Daniel T. O'Hara
Daniel T. O’Hara, Professor of English and Inaugural Mellon Term Professor of Humanities at Temple University, is the author of Tragic Knowledge: Yeats’s Autobiography and Hermeneutics (Columbia: 1981); The Romance of Interpretation: Visionary Criticism from Pater to De Man (Columbia: 1985); Lionel Trilling: The Work of Liberation (Wisconsin: 1988); Radical Parody: Culture and Critical Agency After Foucault (Columbia: 1992); Empire Burlesque: The Fate of Critical Culture in Global America (Duke: 2003); Visions of Global America and the Future of Critical Reading (Ohio State: 2009); The Art of Reading as a Way of Life: On Nietzsche’s Truth (Northwestern: 2009); and Narrating Demons, Transformative Texts: Rereading Genius in Mid-Century Modern Fictional Memoir (Ohio State: 2012).
He is also the editor or co-editor of five other books, including Why Nietzsche Now (Indiana:1985); and, with Gina MacKenzie, Sigmund Freud, The Interpretation of Dreams (Barnes and Noble Classics: 2005); and,(with Geoffrey Hartman, The Geoffrey Hartman Reader (Fordham: 2005), which won the 2006 Truman Capote Prize for the best volume of criticism for the previous year.
Professor O’Hara is also the review editor and founding member of the editorial collective of boundary 2: an international journal of literature and culture; executive editor of the Journal of Modern Literature; and member of the editorial board of Annals of Scholarship.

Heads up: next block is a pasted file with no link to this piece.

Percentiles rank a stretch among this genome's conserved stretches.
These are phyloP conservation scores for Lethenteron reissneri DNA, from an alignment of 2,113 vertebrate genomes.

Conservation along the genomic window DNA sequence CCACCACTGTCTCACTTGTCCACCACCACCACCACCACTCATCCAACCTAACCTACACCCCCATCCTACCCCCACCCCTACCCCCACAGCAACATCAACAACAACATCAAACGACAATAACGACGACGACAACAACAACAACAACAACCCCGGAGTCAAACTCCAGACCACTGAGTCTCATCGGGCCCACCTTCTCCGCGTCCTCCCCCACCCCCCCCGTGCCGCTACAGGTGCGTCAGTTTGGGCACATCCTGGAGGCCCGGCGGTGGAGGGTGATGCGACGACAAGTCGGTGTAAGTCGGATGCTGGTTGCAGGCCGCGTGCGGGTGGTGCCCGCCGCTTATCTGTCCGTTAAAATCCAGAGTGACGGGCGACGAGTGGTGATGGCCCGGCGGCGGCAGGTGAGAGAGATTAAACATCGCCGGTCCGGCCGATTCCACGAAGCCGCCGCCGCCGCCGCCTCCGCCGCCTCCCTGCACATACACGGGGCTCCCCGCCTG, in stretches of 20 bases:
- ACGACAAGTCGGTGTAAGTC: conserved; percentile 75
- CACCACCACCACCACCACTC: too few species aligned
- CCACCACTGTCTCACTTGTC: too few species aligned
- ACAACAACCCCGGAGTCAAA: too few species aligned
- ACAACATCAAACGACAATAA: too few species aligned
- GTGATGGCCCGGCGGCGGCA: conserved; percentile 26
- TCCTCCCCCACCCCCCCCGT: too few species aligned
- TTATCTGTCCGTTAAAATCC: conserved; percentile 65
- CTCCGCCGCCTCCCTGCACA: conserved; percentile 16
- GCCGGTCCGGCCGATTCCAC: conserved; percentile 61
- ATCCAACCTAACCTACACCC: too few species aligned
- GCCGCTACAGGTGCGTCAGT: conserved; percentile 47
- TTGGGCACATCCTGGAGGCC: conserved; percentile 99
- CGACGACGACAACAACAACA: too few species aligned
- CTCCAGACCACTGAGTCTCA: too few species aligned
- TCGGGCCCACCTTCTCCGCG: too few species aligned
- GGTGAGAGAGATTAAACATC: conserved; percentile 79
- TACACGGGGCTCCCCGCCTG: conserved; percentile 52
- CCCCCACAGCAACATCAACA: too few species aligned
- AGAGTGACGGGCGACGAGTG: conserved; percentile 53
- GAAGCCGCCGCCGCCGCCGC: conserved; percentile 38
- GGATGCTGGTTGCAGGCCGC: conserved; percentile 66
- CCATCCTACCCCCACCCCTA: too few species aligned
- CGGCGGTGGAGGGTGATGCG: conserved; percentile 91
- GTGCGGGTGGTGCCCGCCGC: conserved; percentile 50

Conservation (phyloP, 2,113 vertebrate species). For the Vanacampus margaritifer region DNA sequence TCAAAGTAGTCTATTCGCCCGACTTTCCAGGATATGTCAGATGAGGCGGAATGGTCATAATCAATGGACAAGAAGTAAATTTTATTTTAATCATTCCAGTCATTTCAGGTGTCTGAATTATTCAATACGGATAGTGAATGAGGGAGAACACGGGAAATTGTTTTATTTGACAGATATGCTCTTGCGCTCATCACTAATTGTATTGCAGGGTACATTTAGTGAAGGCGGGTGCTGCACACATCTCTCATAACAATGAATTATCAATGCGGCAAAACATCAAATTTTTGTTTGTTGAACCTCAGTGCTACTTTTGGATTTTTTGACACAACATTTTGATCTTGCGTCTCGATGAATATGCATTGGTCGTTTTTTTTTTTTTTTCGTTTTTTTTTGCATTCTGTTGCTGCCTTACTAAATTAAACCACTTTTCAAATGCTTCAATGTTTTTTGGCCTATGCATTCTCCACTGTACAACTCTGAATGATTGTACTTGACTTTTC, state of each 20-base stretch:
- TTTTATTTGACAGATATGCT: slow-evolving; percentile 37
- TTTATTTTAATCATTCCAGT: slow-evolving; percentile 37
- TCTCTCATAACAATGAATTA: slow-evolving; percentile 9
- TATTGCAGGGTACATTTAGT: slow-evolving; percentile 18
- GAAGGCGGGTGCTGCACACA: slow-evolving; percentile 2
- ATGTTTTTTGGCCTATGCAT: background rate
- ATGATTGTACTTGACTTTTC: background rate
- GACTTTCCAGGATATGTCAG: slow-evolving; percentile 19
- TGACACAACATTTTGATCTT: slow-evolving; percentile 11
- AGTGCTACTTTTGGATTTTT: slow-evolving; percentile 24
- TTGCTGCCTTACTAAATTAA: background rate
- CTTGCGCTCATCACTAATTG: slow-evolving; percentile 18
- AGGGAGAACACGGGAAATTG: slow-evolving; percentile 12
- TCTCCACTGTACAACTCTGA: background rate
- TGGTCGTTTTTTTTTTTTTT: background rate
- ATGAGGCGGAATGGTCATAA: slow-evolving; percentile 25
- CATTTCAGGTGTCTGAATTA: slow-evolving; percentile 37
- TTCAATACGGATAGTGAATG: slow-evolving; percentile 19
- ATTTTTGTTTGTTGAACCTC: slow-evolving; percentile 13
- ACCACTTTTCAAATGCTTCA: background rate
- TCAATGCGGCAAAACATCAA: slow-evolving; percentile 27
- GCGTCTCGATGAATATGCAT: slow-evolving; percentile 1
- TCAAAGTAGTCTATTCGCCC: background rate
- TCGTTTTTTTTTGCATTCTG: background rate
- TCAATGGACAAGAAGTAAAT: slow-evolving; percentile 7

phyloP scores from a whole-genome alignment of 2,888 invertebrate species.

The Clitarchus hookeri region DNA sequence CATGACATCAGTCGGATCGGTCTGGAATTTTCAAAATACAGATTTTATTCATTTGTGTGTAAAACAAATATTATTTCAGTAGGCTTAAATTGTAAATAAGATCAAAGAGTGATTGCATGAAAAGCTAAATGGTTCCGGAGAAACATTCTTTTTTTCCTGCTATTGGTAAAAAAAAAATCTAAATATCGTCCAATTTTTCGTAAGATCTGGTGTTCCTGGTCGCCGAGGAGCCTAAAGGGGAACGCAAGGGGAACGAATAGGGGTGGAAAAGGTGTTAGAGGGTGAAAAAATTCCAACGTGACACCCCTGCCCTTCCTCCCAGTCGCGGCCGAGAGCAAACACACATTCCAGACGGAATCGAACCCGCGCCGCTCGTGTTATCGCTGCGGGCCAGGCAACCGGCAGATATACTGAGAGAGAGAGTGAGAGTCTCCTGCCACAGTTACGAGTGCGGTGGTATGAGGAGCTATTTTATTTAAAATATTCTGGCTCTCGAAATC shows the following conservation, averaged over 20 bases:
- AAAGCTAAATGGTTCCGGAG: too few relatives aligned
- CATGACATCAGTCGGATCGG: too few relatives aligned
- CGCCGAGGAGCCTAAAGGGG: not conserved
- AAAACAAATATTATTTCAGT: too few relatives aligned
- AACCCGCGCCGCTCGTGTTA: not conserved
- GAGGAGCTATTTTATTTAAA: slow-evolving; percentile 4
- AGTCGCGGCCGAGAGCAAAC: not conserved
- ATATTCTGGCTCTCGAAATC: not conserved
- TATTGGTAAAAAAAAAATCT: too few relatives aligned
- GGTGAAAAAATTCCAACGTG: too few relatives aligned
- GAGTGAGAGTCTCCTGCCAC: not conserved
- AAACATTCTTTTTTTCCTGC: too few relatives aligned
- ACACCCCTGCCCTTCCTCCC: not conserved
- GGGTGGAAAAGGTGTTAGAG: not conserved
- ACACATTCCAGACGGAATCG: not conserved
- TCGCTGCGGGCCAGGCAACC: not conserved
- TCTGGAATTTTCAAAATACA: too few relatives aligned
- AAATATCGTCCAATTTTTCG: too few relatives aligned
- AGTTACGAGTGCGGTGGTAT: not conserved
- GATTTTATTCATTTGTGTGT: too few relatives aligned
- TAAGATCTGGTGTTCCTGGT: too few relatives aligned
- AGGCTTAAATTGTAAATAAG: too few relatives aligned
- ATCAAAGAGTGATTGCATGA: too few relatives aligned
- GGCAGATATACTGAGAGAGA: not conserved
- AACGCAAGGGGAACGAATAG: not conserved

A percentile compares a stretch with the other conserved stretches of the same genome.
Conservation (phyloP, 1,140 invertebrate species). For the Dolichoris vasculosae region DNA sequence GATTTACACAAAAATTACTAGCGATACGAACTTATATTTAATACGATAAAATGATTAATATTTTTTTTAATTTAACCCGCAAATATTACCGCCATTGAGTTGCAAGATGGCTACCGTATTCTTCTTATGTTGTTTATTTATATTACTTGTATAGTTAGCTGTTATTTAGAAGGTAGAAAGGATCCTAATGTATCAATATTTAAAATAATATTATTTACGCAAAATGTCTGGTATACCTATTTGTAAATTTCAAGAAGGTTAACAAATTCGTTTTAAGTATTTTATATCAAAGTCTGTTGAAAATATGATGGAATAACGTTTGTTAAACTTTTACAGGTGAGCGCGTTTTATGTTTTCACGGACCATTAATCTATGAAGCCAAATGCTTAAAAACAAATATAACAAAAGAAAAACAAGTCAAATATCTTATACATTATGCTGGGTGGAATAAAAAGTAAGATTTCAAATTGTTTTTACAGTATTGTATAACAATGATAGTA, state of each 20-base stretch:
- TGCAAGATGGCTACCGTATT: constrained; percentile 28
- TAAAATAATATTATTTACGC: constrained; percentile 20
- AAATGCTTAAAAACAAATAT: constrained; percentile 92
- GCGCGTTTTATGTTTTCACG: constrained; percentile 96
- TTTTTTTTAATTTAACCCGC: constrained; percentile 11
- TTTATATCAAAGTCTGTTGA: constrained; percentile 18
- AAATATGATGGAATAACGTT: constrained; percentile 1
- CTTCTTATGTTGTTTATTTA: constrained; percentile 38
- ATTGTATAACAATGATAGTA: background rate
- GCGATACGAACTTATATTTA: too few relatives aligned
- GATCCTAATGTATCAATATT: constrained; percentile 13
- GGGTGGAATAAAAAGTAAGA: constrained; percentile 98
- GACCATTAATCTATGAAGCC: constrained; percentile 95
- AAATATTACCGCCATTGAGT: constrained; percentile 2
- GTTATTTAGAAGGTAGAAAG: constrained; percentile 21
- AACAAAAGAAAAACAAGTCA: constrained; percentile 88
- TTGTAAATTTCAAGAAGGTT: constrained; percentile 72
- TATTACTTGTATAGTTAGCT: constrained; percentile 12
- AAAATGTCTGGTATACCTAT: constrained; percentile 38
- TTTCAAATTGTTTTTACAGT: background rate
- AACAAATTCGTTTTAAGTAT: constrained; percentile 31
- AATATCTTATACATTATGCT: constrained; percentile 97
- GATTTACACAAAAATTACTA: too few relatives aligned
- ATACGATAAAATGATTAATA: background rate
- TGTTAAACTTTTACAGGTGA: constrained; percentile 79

He has been editor of The Faculty Herald, Vice-President and President of the Faculty Senate, Director of Undergraduate Studies, Director of Graduate Studies, and Chair of the Department of English.
He teaches a variety of courses, but his specializations are modern and contemporary literature and critical theory. All aspects of the imaginative revisionary process we call critical reading constitute the focus of his life-work. Currently, he is working on two book-projects, on the political readings of Saint Paul in contemporary theory and the self-revising, post-Nobel Prize texts of Samuel Beckett.